From The Australian Front
|Original item held by the Army Museum of Western Australia|
Page 5: From The Australian Front. The net profits from sales will be devoted to Australian Soldiers' Patriotic Fund. Publisher: Cassell and Company Ltd. London, New York, Toronto and Melbourne 1917. The photographs in this book are reproduced from Australian and British official negatives taken by the following official photographers -Capt F Hurley, Lieut E Brooks, Lieut H F Baldwin and Lieut G H Wilkins, AFC.
Page 7: Introduction: At Christmas, two years ago, as a result of the hard work of its Editors and other members of the A.I.F., we were presented with an excellent production in the form of the "Anzac Book". That was our second Christmas at war. We are now approaching our fourth, and let us hope it may be the last one during which we shall find ourselves fighting. Our kind friends have again come forward and presented us with a book, not quite so ambitious as the "Anzac Book" was, but one which we hope will convey to those whom we left behind in Australia, and who we know are thinking of us, some idea of our surroundings on the battle fronts of the Australians, and which carries with it our whole-hearted hopes and good wishes for those at home. With it, I feel I have the privilege of sending my most grateful thanks to all for their past work, and my best of good wishes to every member of the A.I.F. for the future. General Birdwood, France, 28th September 1917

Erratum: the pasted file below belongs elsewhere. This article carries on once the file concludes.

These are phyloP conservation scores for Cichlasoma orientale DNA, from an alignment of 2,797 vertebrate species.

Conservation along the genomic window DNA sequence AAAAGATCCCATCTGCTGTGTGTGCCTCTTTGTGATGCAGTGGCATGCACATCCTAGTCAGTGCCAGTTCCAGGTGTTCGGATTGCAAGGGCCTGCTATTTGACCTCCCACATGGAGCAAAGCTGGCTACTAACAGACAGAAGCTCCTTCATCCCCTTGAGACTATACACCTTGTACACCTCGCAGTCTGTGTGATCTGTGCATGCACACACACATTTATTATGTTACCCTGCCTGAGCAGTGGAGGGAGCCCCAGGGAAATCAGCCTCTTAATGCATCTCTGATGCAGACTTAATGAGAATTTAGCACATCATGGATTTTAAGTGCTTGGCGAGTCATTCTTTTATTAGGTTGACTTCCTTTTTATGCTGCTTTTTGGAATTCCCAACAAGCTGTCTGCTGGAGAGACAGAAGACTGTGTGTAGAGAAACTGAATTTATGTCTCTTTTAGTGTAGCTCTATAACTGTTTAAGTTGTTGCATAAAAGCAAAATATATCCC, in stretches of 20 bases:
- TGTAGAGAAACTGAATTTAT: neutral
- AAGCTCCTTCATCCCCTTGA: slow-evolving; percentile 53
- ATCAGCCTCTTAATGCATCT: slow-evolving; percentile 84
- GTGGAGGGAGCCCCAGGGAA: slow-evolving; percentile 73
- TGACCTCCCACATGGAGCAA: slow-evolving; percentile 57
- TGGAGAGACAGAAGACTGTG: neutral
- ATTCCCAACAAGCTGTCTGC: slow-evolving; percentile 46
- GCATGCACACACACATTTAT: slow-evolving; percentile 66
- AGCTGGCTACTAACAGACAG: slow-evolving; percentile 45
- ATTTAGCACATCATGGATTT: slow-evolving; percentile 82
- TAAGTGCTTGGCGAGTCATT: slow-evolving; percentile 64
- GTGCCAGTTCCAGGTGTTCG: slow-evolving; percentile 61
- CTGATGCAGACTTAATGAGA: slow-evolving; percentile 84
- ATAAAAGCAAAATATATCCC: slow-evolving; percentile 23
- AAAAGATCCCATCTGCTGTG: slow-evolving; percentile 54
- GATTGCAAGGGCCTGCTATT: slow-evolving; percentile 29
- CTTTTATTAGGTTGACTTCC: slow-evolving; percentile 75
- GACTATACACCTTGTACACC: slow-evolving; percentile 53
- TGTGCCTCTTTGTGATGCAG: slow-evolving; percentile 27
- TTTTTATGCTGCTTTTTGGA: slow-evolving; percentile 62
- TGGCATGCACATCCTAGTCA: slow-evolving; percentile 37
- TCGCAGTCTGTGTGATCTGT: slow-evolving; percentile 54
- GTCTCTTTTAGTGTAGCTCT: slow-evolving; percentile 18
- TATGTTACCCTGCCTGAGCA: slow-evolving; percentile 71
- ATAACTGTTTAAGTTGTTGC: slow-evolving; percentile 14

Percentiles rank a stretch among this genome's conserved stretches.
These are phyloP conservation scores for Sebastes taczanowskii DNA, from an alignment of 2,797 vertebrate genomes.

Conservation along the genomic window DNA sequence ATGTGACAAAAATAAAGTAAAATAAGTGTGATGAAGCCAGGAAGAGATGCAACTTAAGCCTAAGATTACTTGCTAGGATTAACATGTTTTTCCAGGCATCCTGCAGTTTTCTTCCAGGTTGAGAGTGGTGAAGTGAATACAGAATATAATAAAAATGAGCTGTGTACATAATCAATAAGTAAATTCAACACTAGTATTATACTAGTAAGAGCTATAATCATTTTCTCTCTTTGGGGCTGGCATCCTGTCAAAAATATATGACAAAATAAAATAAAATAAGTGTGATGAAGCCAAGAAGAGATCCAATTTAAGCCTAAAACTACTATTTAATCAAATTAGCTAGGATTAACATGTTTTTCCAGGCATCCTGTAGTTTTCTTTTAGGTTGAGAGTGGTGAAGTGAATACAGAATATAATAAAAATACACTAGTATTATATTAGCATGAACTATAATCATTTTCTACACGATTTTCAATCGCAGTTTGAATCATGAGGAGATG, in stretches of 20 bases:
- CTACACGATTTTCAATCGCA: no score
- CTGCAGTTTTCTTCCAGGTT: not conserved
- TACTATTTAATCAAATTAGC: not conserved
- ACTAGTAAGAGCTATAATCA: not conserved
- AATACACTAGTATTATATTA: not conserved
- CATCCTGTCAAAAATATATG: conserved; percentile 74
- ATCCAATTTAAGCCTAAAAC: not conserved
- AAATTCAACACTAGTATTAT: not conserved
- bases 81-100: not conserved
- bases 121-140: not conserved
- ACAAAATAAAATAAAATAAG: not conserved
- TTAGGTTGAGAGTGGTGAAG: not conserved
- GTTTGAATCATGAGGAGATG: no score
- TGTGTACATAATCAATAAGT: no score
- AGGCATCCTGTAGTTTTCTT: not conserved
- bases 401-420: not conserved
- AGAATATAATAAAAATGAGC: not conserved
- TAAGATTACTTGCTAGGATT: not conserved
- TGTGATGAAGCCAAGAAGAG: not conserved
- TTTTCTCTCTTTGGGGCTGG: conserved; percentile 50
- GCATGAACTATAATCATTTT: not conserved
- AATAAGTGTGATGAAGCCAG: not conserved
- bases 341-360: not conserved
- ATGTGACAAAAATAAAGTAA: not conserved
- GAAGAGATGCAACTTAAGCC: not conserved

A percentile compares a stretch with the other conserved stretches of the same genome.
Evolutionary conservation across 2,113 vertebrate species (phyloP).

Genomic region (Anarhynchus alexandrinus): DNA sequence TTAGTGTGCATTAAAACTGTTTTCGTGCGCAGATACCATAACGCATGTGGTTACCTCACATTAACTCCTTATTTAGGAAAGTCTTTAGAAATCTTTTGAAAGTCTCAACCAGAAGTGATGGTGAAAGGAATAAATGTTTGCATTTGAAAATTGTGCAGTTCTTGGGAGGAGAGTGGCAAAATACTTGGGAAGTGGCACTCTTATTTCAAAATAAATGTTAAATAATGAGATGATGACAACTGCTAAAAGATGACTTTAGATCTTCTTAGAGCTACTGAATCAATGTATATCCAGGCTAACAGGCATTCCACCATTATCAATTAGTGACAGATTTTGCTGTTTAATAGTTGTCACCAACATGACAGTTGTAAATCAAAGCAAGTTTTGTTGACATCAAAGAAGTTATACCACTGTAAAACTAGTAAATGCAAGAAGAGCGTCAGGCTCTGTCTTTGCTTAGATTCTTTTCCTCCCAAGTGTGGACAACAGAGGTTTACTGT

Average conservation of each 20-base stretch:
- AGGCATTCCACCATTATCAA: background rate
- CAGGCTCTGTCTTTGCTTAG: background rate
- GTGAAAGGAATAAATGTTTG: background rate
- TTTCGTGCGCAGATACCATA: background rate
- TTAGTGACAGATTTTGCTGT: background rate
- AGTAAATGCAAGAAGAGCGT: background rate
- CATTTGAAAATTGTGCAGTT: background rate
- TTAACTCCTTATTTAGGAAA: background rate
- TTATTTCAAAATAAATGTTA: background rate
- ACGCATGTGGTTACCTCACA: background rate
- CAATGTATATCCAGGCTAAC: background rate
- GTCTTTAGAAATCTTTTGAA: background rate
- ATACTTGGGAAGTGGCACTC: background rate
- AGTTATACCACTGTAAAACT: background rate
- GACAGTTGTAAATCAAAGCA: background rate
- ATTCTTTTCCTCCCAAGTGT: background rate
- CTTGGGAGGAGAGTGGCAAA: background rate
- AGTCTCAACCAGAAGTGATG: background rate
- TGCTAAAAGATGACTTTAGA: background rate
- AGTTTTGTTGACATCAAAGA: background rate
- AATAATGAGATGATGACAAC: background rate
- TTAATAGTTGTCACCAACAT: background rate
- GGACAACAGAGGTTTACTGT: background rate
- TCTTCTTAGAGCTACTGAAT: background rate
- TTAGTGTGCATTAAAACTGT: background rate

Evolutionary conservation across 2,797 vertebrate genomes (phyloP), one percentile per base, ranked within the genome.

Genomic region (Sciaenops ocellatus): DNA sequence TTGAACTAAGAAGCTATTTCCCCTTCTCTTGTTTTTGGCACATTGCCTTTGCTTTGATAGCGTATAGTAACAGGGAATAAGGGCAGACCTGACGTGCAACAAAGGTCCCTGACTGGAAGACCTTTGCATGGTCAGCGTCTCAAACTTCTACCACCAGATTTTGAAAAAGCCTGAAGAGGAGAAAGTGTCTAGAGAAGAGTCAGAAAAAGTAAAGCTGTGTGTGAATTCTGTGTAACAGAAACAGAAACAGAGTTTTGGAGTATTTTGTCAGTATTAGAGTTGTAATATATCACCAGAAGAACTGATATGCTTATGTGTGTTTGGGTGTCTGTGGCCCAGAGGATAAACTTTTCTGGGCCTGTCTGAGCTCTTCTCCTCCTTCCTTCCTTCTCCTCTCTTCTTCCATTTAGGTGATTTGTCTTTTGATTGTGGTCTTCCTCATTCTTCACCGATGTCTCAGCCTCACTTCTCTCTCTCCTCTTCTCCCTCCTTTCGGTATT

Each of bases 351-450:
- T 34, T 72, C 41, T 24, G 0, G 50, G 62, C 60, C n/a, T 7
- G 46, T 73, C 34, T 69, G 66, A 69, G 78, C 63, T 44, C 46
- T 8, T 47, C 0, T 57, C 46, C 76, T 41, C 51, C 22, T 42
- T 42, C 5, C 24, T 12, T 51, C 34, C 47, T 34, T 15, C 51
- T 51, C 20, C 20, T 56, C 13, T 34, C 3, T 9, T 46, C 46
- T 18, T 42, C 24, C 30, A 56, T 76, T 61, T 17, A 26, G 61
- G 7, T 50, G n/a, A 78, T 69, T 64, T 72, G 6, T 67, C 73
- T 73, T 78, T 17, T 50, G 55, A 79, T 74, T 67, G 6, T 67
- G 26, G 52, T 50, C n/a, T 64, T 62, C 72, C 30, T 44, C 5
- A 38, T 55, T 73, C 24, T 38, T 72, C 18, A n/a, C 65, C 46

Page 50: 1. Factory Corner near Flers: a notable point during the winter. 2. A precious consolation: hot coffee in jam tins at the Comfort Fund's stall, Longueval. The two splendid men who are serving in this picture were both killed when the town hall at Bapaune was blown down by a delayed German mine.
Page 60: 1. A game of pitch and toss amongst the Reserve Troops. 2. Spoiling the German coal dump in the winter's No-Man's Land. On February 24, 1917, the Germans were found to be evacuating their lines on the Somme. This photograph shows men getting coal from the German railway dump, which all the winter had been in No-Man's Land before Le Sars. The Battle of Warlencourt appears in the background.